Here’s what was important this week…
An article in the Guardian makes the case for choosing OpenStreetMap over Google Maps:
There isn’t just a responsibility in the users of maps to be conscious of the power that maps hold, but those who create maps, the cartographers, must also be aware that:
He continues to say that cartographers:
“want to pretend their hands are clean: maps are just a tool. But you can do bad things with a tool and you can go good things with a tool. I’ve been suggesting to the hardest-edged people of all that they could put their epistemological and ontological arguments on a really firm foundation by simply acknowledging the fact that they are making the world.”(emphasis added)
Maps make tangible and enshrine the opinions of others about what is worth recording on a map. Maps really do make the world, and Google’s Street View has taken special care to make it feel like you are within a world. Google worked hard at improving the layout and experience of Street View (drawing from earlier non-Google projects that attempted something similar), with a valuable end result: “The effect of hopping from one photo to the next in Street View is one of walking through virtual space.” That is a great success for Google (even though it sometimes feel like I’m walking through space with seven-league boots). The author alludes to a story, attempting to understand Google’s end goal:
“ In a short story entitled “On Exactitude in Science,” Borges tells of a long-ago empire where “the Art of Cartography attained such Perfection that the map of a single Province occupied the entirety of a City, and the map of the Empire, the entirety of a Province.” In Borges’s empire, the importance of the cartographic guild grew as the map grew, until finally the empire was completely covered by a map of itself.””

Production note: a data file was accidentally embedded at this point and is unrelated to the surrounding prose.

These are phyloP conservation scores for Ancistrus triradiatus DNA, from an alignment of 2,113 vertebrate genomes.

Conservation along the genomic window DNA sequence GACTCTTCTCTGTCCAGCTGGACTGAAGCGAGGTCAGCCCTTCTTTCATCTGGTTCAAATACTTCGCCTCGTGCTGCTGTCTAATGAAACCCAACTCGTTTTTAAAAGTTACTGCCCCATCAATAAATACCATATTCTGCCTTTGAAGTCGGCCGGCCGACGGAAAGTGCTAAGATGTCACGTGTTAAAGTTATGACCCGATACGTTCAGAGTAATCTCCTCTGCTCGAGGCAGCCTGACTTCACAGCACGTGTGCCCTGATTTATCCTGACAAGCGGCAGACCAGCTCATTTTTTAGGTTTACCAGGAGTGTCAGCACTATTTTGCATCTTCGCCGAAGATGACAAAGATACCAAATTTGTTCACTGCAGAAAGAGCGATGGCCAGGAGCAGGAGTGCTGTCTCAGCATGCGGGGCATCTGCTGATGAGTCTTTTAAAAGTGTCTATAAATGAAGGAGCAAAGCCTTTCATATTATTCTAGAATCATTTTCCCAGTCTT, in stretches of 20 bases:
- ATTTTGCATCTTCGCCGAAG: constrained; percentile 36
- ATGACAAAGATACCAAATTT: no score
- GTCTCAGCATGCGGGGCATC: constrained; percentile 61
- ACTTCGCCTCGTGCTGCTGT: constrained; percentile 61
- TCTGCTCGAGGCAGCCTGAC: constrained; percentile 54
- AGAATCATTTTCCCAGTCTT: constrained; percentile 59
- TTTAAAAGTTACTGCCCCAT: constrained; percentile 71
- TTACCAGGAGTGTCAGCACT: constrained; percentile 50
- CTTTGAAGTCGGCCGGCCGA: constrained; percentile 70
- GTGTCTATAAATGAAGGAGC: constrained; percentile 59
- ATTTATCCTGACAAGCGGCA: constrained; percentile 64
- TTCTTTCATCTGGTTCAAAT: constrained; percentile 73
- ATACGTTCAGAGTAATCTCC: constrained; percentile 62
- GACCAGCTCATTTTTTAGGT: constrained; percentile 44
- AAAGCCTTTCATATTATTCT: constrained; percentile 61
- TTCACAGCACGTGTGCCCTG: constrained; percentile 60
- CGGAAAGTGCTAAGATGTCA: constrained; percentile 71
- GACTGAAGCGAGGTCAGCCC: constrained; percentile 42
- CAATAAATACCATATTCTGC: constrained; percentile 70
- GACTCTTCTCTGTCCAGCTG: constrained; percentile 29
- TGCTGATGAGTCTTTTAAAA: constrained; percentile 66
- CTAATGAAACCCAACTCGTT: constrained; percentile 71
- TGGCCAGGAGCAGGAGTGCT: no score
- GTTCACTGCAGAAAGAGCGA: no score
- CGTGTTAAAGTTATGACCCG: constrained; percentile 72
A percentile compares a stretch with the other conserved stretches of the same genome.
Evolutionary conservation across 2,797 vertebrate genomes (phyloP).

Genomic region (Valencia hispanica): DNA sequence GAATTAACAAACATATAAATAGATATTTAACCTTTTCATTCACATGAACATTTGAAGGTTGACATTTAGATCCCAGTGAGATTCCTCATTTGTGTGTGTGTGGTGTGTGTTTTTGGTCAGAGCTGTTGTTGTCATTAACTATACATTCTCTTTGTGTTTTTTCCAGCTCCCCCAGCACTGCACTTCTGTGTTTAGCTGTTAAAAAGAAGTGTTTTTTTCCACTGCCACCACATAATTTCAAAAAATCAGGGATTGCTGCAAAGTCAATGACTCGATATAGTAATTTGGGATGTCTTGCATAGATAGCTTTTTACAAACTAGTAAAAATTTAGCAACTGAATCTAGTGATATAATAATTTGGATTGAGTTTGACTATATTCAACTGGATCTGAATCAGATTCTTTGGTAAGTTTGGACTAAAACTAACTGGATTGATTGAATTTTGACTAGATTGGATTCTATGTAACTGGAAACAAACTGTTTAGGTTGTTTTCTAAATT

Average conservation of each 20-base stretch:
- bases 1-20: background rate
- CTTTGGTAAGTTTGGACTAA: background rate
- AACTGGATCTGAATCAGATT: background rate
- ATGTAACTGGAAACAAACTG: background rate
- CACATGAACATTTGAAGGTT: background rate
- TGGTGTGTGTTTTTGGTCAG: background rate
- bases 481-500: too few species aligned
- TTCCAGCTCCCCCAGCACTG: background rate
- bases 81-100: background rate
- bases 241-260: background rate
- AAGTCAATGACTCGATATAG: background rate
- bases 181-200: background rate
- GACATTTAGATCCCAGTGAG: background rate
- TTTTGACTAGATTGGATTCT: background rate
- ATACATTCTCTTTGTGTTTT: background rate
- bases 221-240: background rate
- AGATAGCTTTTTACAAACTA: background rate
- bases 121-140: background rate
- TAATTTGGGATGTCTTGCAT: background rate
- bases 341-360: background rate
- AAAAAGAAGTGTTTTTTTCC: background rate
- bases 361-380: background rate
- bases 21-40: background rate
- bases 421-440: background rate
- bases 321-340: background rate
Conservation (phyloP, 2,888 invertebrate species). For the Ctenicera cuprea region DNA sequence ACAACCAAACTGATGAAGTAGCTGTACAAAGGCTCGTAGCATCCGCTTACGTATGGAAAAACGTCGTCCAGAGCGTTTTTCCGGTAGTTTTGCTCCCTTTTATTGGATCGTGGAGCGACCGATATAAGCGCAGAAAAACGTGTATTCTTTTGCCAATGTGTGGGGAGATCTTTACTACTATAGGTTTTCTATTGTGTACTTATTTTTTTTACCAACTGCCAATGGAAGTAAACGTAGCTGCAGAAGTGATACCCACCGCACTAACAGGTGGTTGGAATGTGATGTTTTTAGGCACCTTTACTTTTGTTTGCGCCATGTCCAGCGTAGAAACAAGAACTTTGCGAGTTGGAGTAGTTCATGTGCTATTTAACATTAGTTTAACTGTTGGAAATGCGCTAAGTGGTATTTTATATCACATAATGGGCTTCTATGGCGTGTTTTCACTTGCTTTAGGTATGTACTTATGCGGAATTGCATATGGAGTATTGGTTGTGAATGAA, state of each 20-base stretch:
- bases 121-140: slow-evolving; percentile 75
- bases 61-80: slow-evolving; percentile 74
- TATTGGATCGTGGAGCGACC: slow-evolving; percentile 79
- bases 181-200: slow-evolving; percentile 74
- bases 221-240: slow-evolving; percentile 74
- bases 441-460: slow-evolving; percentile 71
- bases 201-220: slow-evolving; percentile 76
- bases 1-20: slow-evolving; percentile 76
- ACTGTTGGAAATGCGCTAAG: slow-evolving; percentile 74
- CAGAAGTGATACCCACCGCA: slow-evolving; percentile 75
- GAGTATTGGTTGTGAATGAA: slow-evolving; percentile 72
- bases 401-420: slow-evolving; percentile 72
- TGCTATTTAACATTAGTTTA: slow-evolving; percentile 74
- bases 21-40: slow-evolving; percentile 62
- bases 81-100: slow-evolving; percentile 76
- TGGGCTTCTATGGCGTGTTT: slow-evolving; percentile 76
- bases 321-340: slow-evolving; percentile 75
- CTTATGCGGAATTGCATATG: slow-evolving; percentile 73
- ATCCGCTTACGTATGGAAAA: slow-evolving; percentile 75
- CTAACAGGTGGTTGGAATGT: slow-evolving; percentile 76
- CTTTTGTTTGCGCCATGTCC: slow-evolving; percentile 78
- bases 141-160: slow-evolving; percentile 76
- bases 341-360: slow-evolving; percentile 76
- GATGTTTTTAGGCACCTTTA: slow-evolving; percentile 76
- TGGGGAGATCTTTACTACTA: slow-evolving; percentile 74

One of the major benefits of online maps is that, “Online maps show various details – like roads, or street names – only at certain zoom levels.” as they can share more information than a traditional paper map. Beyond online maps, this essay goes further to acknowledge that:
“Every representation, in every medium, is subject to procedural artifacts and the judgements of its creators. Some artifacts are more obvious, and some judgements less expressly intentional, but all of our attempts to process and describe our surroundings must contend with these forces.”
For example, this Council on Foreign Relations map that documents the prevalence of vaccine-preventable illness worldwide is fascinating. There aren’t any cases in Algeria, Libya, Kazakhstan, or small island nations… in fact if you look at the map closer, you realize that it doesn’t reveal when there is no data for a country or if it is genuinely vaccine-preventable illness free! Even worse, there are 87 cases of Measles that were reported for Algeria. But they aren’t on the map. If you download the data, you’ll notice that there is not a numerical longitudinal value entered in the dataset. So the case was not plotted.
No map or mapmaker is perfect–in fact, if you were one of 30 people on University of Michigan’s Ann Arbor campus not too long ago, you’d be reminded of that fact. A high school student asked these 30 people to draw a map of the world–and you may also be impressed as to how accurate the maps are in aggregate:
Mapping has a habit of leaving people out (like most island nations in the above aggregate map!). An increasing movement toward urbanization has had (maybe) unintended effects on the population of cities.
Modern cities which are “held up today as urban exemplars” got that way by focusing on “a differentiated demographic: singles, gays (particularly in the era prior to gay marriage, adoption, and child-rearing), and empty-nesters.” However, the effect this has had on the demographic makeup of cities is that “urban cores lost out in the battle for families to the suburbs”–families, and the demographic diversity that they bring to cities, increasingly live in the suburbs, and don’t seem to be valued very highly in the urban-focused rhetoric.